I was browsing my (annoyingly huge) pile of Google alerts on fiber* issues when I spotted this article: Telecom sues Monticello over city’s plan to build its own high-speed network.
In summary, TDS Telecom, the chief phone and cable provider of Monticello sued the city over its planned fiber access network. For almost a year, both parties have been fiercely deploying FTTH and the city, of roughly 11,000 inhabitants, is about to become one of a few, if not a unique locale (at least as of present day), where public and private sector are competing so directly over paying subscribers.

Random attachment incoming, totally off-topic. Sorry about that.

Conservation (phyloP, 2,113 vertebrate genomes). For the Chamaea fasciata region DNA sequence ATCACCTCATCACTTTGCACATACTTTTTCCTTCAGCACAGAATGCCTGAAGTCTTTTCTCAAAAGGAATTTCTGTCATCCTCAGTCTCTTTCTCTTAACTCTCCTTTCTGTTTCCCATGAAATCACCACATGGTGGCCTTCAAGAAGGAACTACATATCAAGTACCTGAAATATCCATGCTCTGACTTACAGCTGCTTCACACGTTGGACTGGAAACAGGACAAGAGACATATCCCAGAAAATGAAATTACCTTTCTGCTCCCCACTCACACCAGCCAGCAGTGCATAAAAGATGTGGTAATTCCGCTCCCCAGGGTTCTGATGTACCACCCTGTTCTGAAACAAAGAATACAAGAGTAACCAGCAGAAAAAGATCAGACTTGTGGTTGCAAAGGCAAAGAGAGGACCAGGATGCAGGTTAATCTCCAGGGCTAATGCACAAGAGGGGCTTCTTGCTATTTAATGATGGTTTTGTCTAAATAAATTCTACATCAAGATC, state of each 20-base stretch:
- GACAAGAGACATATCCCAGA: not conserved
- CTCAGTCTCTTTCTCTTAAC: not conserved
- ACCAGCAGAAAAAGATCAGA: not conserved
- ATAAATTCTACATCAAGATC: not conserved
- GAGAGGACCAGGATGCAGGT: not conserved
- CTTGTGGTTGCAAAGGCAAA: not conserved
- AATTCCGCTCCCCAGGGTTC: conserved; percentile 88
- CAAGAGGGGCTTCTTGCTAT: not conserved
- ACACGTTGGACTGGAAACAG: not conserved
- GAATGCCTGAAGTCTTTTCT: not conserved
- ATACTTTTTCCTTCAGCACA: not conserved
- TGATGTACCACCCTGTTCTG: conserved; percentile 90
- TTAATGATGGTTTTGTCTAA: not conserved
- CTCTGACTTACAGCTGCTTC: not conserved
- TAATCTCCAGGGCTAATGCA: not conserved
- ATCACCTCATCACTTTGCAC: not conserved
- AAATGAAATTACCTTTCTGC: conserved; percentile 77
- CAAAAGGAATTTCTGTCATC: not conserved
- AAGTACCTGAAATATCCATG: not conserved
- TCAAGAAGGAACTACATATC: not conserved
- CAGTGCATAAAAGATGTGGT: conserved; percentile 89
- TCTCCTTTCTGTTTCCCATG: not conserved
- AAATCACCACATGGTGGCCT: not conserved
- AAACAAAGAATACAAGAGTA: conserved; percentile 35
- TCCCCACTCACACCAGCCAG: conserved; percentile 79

In the law sue, TDS questions whether Monticello can use revenue bonds to create fiber-optic networks, something that the city did to finance network deployment. Essentially, TDS questions the compliance of a public project’s financing rules with the project’s objectives and social necessity.
What’s important in the story is that publicly funded fiber projects are very susceptible to interpretations of their funding mandates. In Europe (i.e. Greece, Ireland, Spain) many municipal broadband networks are financed by EU Structural Funds under rules for fairness, openness and other principles. Cities might want to be cautious when crafting business models and strategy since failure to comply with these rules may result in unpleasant arrangements especially if competing interests emerge in their locale.